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I am converting a MSSQL Stored Procedure to MySQL, and am running into a problem. Maybe it's because I have been staring at the code for so long, but I can't seem to figure it out:

CREATE PROCEDURE usp_AddNewUser 
(IN UserName VARCHAR(50),
IN UserID VARCHAR(50),
IN Password VARCHAR(30),
IN PageAccess VARCHAR(10),
IN AdminUser VARCHAR(50))


BEGIN
Declare RowID, CountAll INT DEFAULT 0

SELECT @CountAll := COUNT(*) FROM WebUsers WHERE RTRIM(UserID) = RTRIM(@UserID);


IF @CountAll = 0 THEN
    INSERT INTO WebUsers (UserName, UserID, UserPassword, AddedBy, UpdatedBy) Values (UserName, UserID, Password, AdminUser, AdminUser);
    SELECT @RowID := @@Identity;
ELSE
    SELECT @RowID := RowID FROM WebUsers WHERE RTRIM(UserID) = RTRIM(@UserID);
    UPDATE WebUsers SET UpdatedBy = @AdminUser, UpdatedOn = NOW() WHERE RowID = @RowID;
END IF;

If  @PageAccess Like ('%4%') THEN
    INSERT INTO WebUserTypeMapping (WebUserRowID, WebUserTypeRowID) Values (@RowID, 4);
ELSE

    If  @PageAccess Like ('%1%') THEN
        INSERT INTO WebUserTypeMapping (WebUserRowID, WebUserTypeRowID) Values (@RowID, 1);
    END IF;
END IF;
END;

The syntax error is at the SELECT@CountAll line:

SELECT @CountAll := COUNT(*) FROM WebUsers WHERE RTRIM(UserID) = RTRIM(@UserID) 

I've tried rewriting it several times, but no dice. There are likely additional errors in this code too that I don't know about yet since I can't get by that error.

Can anyone help me out? Not that it matters, but it would totally make my Friday... :)

Thanks!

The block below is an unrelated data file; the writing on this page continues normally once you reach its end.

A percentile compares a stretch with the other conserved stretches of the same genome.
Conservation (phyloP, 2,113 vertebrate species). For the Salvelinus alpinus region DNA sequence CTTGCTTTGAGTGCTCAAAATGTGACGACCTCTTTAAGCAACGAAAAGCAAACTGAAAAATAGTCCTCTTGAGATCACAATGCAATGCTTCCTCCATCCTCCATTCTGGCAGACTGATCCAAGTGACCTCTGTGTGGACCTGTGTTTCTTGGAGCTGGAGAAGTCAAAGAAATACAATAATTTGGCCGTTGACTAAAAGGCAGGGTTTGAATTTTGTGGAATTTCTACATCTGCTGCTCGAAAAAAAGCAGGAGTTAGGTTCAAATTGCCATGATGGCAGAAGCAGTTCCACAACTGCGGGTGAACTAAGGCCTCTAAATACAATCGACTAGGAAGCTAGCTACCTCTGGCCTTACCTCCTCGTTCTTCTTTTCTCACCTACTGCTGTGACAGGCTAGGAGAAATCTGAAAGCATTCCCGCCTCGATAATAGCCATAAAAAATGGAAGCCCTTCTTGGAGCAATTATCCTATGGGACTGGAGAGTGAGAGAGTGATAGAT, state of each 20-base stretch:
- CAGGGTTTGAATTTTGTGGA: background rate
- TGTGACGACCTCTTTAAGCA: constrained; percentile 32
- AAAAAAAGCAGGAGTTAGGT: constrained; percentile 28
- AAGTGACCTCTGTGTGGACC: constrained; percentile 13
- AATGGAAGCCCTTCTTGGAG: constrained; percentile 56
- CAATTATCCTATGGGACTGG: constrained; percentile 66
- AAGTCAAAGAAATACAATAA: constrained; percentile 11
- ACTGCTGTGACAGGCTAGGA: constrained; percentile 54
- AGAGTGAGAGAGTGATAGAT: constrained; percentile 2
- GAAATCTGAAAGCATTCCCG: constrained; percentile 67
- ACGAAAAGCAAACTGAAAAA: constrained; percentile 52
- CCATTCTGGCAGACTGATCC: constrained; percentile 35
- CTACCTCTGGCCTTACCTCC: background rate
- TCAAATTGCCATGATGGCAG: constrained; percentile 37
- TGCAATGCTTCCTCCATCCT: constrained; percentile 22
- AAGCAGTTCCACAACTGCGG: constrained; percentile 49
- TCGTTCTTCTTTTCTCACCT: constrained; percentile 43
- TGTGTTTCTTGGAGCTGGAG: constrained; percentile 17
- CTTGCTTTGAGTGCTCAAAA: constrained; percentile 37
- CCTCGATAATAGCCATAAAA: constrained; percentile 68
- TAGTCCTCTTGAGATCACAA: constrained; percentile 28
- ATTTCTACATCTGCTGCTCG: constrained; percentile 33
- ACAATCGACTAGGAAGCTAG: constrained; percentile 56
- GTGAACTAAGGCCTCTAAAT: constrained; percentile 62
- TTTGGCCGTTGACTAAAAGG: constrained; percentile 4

Edit: The full error message is the following:

#1064 - You have an error in your SQL syntax; check the manual that corresponds to your MySQL server version for the right syntax to use near 'SELECT @CountAll := COUNT(*) FROM WebUsers WHERE RTRIM(UserID) = RTRIM(@UserID)' at line 12 

MySQL Server version: 5.5.30

Edit: When setting a different delimiter, I get an error message that literally just says "Error" -- with no other information.

share|improve this question
    
@@Identity? GETDATE()? GO? Have you checked if MySQL has these or what the equivalents are? –  ypercube Jun 20 at 18:36
    
Also read this about system, user and local in stored procedures (declared) variables: SET syntax and Variables in stored programs –  ypercube Jun 20 at 18:42
    
Thanks for the suggestions! I removed @@Identity (I don't think it's necessary), put NOW() instead of GETDATE(), and removed GO, but that pesky error keeps popping up about the same line :) Will definitely continue my research though into the syntax's. –  Mike Jun 20 at 18:48
1  
Read the documentation (there are also several tutorials out there.) CountAll and @CountAll are not the same thing by the way. And use semicolons (;) when a stetement ends. MySQL is not so forgiving as SQL-Server at this use. –  ypercube Jun 20 at 18:51
    
Yup, added semicolons already on my end. The original MSSQL code (not written by me) used the whole RTRIM(UserID) = RTRIM(@UserID) ---- so I believe the @ is intentional for whatever reason. Thanks for all your suggestions! –  Mike Jun 20 at 18:54